Homosexuality not un-African – Africa’s gays argue

The Nandi and Kisii of Kenya and parts of Eastern Africa are also recorded to have practised female-to-female marriages, while among the Cape Bantus, lesbianism was ascribed to women who were in the process of becoming chief diviners, known as isanuses. Generally in Southern Africa, many female diviners were thought to have been either homosexual or asexual because the divine healer is thought to be closer to women and by extension, had spiritual proximity to nature’s fundamental source of sustenance.

Also, the rain queen of the Lobedu Kingdom in South Africa, Modjadji, is said to have taken up to 15 young wives as she saw fit. Primordial lesbianism in African history, it may seem.

Anthropologists also claim gay sex among Bantu-speaking Pouhain farmers (Bene, Bulu, Fang, Jaunde, Mokuk, Mwele, Ntum and Pangwe), in present-day Gabon and Cameroon, was seen as mystical medicine for transmitting wealth. It was known as “bian nkû”ma.” Similarly, among the Nilotico Lango of Uganda, men who assumed “alternative gender status,” known traditionally as “mukodo,” could marry other men and be treated as women. Other Ugandan tribes such as the Bahima, Banyoro and Buganda have also been documented to practise same-sex relationship. Buganda Monarch, King Mwanga II, who was known as the Kabaka, is documented by anthropologists, to have had sex with his male subjects. Mwanga apparently fought Christian missionaries who attempted getting him to stop sodomising his male subjects. He is said to have even executed Christians who dared question his sexuality. Could same-sex activities or semblances of such, have been mere channels for reaching out to the divine? Or were they really meant for pleasure for their sakes? Could they have been part of necessary spiritual rituals that may have inured to the benefit of communal dwelling at the time? Or did the warriors, priests and priestesses, merely abuse the power that came with their socio-cultural status, to pursue a deviant sexual desire, using spiritism and mysticism, as a conspirator to cover up their abnormal debauchery?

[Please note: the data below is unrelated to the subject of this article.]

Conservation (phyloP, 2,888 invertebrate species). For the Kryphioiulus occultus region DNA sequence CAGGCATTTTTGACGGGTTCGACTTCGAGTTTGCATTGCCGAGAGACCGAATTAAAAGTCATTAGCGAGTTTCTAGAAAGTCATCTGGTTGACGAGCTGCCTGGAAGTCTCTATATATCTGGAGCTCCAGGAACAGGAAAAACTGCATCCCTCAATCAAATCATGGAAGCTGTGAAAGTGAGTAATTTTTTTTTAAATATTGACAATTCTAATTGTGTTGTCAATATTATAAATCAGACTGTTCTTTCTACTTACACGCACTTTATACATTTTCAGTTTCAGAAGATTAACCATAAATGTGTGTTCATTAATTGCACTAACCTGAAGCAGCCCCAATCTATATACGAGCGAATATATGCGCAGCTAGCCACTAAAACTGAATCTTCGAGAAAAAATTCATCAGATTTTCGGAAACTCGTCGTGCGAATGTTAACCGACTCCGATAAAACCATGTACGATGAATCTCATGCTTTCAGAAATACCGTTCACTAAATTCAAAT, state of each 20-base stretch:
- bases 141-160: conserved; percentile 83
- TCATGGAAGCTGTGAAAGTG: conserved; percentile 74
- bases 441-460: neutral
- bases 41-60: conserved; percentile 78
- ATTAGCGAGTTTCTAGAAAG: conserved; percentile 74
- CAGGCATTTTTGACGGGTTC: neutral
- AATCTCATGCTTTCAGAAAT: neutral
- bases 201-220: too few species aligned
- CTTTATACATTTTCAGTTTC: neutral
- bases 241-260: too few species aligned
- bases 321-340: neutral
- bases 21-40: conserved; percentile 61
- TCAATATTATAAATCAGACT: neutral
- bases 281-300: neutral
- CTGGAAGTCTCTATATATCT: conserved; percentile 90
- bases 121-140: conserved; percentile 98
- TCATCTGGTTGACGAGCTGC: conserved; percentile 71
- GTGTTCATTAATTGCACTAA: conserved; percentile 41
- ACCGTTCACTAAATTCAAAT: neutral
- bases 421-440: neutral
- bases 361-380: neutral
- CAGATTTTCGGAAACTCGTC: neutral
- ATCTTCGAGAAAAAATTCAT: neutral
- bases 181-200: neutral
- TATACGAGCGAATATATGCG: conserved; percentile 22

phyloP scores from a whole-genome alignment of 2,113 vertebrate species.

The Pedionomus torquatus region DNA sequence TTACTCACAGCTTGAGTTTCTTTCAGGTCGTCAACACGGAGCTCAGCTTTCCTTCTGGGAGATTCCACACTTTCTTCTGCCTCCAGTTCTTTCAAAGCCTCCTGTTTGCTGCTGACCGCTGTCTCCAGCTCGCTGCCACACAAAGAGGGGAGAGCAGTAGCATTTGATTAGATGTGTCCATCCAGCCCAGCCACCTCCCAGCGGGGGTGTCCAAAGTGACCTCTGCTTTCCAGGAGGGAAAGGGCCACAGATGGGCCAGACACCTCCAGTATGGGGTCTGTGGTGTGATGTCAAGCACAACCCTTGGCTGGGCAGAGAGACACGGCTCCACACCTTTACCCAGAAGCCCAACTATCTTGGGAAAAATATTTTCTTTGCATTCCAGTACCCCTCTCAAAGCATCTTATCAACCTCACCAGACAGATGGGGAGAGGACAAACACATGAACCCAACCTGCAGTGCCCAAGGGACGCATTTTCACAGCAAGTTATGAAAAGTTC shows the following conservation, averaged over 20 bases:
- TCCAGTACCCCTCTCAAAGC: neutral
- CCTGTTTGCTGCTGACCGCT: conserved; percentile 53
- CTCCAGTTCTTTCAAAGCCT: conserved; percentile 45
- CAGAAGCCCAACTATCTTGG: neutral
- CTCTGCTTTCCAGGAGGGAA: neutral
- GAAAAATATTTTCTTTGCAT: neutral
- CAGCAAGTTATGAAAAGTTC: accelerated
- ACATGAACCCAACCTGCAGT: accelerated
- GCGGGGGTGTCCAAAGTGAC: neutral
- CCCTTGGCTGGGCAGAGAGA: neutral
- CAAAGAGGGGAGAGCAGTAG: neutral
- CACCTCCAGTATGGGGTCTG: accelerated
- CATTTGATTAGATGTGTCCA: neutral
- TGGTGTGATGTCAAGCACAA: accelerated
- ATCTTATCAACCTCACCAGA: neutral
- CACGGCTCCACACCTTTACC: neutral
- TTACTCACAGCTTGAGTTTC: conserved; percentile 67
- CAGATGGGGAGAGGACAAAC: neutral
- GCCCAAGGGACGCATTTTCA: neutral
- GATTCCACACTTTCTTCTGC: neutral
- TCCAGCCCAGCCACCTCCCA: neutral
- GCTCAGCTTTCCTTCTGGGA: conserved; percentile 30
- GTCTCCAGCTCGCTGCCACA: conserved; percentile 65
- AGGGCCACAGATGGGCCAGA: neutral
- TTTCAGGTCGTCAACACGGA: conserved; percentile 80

The Igbo of Nigeria, Nuer of Sudan and the Kuria of Tanzania also had homosexual practices in their cultures.

 

via Homosexuality not un-African – Africa’s gays argue.

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